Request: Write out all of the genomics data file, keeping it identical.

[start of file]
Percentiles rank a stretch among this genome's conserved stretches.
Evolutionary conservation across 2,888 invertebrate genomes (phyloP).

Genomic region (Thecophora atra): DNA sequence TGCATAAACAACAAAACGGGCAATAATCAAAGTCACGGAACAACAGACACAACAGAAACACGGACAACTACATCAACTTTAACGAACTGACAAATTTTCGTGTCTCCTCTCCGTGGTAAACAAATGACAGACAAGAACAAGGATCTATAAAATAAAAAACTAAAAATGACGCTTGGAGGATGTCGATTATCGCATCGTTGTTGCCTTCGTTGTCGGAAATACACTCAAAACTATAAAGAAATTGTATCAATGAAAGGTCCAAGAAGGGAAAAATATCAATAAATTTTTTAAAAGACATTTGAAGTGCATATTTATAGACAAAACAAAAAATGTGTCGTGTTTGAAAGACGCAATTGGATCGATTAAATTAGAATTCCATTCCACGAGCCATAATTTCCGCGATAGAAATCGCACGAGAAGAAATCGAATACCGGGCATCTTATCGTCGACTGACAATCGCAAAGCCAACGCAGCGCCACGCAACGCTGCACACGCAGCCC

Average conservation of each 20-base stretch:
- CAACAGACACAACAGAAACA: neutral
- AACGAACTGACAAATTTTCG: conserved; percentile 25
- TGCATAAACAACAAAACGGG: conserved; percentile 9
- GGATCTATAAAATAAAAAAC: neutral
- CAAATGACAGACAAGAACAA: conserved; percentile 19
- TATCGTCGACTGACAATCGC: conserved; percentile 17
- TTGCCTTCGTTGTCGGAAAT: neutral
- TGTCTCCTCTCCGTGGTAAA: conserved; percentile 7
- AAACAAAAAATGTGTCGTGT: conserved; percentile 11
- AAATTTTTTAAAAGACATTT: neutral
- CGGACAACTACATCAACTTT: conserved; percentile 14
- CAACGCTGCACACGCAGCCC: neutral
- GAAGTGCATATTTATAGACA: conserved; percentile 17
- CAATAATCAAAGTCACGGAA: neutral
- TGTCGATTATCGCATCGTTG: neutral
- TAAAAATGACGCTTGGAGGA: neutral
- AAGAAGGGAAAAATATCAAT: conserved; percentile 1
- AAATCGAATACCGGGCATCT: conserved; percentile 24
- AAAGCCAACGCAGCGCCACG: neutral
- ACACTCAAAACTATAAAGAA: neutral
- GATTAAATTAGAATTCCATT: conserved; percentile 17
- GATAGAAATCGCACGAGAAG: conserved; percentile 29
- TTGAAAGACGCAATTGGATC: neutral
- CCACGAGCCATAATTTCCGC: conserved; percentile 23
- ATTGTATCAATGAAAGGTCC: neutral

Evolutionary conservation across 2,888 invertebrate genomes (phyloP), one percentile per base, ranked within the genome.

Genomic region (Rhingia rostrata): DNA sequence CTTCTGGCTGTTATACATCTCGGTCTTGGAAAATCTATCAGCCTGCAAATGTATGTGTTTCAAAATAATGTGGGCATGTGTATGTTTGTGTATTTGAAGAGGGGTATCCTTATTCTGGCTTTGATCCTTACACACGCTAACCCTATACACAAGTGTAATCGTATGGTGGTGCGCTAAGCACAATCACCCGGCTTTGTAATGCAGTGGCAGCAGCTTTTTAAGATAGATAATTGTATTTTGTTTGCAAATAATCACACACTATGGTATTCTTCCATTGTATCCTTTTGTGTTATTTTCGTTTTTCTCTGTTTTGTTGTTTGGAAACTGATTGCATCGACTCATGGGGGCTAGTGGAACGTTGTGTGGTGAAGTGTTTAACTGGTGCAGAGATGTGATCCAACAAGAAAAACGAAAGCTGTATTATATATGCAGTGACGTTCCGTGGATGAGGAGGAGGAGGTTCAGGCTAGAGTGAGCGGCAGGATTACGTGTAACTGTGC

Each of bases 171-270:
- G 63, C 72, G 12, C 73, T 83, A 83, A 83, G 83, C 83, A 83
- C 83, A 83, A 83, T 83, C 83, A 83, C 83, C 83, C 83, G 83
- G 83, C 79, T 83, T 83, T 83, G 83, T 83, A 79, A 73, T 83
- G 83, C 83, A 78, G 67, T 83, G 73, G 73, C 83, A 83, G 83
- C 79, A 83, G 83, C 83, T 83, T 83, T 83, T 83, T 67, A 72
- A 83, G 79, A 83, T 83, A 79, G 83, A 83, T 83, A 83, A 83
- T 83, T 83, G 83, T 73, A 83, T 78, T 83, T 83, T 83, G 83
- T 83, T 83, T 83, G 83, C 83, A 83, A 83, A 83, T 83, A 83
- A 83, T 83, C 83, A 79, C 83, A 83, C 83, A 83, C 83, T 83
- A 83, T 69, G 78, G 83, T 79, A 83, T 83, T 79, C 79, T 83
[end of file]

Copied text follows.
Percentiles rank a stretch among this genome's conserved stretches.
Evolutionary conservation across 2,888 invertebrate genomes (phyloP).

Genomic region (Thecophora atra): DNA sequence TGCATAAACAACAAAACGGGCAATAATCAAAGTCACGGAACAACAGACACAACAGAAACACGGACAACTACATCAACTTTAACGAACTGACAAATTTTCGTGTCTCCTCTCCGTGGTAAACAAATGACAGACAAGAACAAGGATCTATAAAATAAAAAACTAAAAATGACGCTTGGAGGATGTCGATTATCGCATCGTTGTTGCCTTCGTTGTCGGAAATACACTCAAAACTATAAAGAAATTGTATCAATGAAAGGTCCAAGAAGGGAAAAATATCAATAAATTTTTTAAAAGACATTTGAAGTGCATATTTATAGACAAAACAAAAAATGTGTCGTGTTTGAAAGACGCAATTGGATCGATTAAATTAGAATTCCATTCCACGAGCCATAATTTCCGCGATAGAAATCGCACGAGAAGAAATCGAATACCGGGCATCTTATCGTCGACTGACAATCGCAAAGCCAACGCAGCGCCACGCAACGCTGCACACGCAGCCC

Average conservation of each 20-base stretch:
- CAACAGACACAACAGAAACA: neutral
- AACGAACTGACAAATTTTCG: conserved; percentile 25
- TGCATAAACAACAAAACGGG: conserved; percentile 9
- GGATCTATAAAATAAAAAAC: neutral
- CAAATGACAGACAAGAACAA: conserved; percentile 19
- TATCGTCGACTGACAATCGC: conserved; percentile 17
- TTGCCTTCGTTGTCGGAAAT: neutral
- TGTCTCCTCTCCGTGGTAAA: conserved; percentile 7
- AAACAAAAAATGTGTCGTGT: conserved; percentile 11
- AAATTTTTTAAAAGACATTT: neutral
- CGGACAACTACATCAACTTT: conserved; percentile 14
- CAACGCTGCACACGCAGCCC: neutral
- GAAGTGCATATTTATAGACA: conserved; percentile 17
- CAATAATCAAAGTCACGGAA: neutral
- TGTCGATTATCGCATCGTTG: neutral
- TAAAAATGACGCTTGGAGGA: neutral
- AAGAAGGGAAAAATATCAAT: conserved; percentile 1
- AAATCGAATACCGGGCATCT: conserved; percentile 24
- AAAGCCAACGCAGCGCCACG: neutral
- ACACTCAAAACTATAAAGAA: neutral
- GATTAAATTAGAATTCCATT: conserved; percentile 17
- GATAGAAATCGCACGAGAAG: conserved; percentile 29
- TTGAAAGACGCAATTGGATC: neutral
- CCACGAGCCATAATTTCCGC: conserved; percentile 23
- ATTGTATCAATGAAAGGTCC: neutral

Evolutionary conservation across 2,888 invertebrate genomes (phyloP), one percentile per base, ranked within the genome.

Genomic region (Rhingia rostrata): DNA sequence CTTCTGGCTGTTATACATCTCGGTCTTGGAAAATCTATCAGCCTGCAAATGTATGTGTTTCAAAATAATGTGGGCATGTGTATGTTTGTGTATTTGAAGAGGGGTATCCTTATTCTGGCTTTGATCCTTACACACGCTAACCCTATACACAAGTGTAATCGTATGGTGGTGCGCTAAGCACAATCACCCGGCTTTGTAATGCAGTGGCAGCAGCTTTTTAAGATAGATAATTGTATTTTGTTTGCAAATAATCACACACTATGGTATTCTTCCATTGTATCCTTTTGTGTTATTTTCGTTTTTCTCTGTTTTGTTGTTTGGAAACTGATTGCATCGACTCATGGGGGCTAGTGGAACGTTGTGTGGTGAAGTGTTTAACTGGTGCAGAGATGTGATCCAACAAGAAAAACGAAAGCTGTATTATATATGCAGTGACGTTCCGTGGATGAGGAGGAGGAGGTTCAGGCTAGAGTGAGCGGCAGGATTACGTGTAACTGTGC

Each of bases 171-270:
- G 63, C 72, G 12, C 73, T 83, A 83, A 83, G 83, C 83, A 83
- C 83, A 83, A 83, T 83, C 83, A 83, C 83, C 83, C 83, G 83
- G 83, C 79, T 83, T 83, T 83, G 83, T 83, A 79, A 73, T 83
- G 83, C 83, A 78, G 67, T 83, G 73, G 73, C 83, A 83, G 83
- C 79, A 83, G 83, C 83, T 83, T 83, T 83, T 83, T 67, A 72
- A 83, G 79, A 83, T 83, A 79, G 83, A 83, T 83, A 83, A 83
- T 83, T 83, G 83, T 73, A 83, T 78, T 83, T 83, T 83, G 83
- T 83, T 83, T 83, G 83, C 83, A 83, A 83, A 83, T 83, A 83
- A 83, T 83, C 83, A 79, C 83, A 83, C 83, A 83, C 83, T 83
- A 83, T 69, G 78, G 83, T 79, A 83, T 83, T 79, C 79, T 83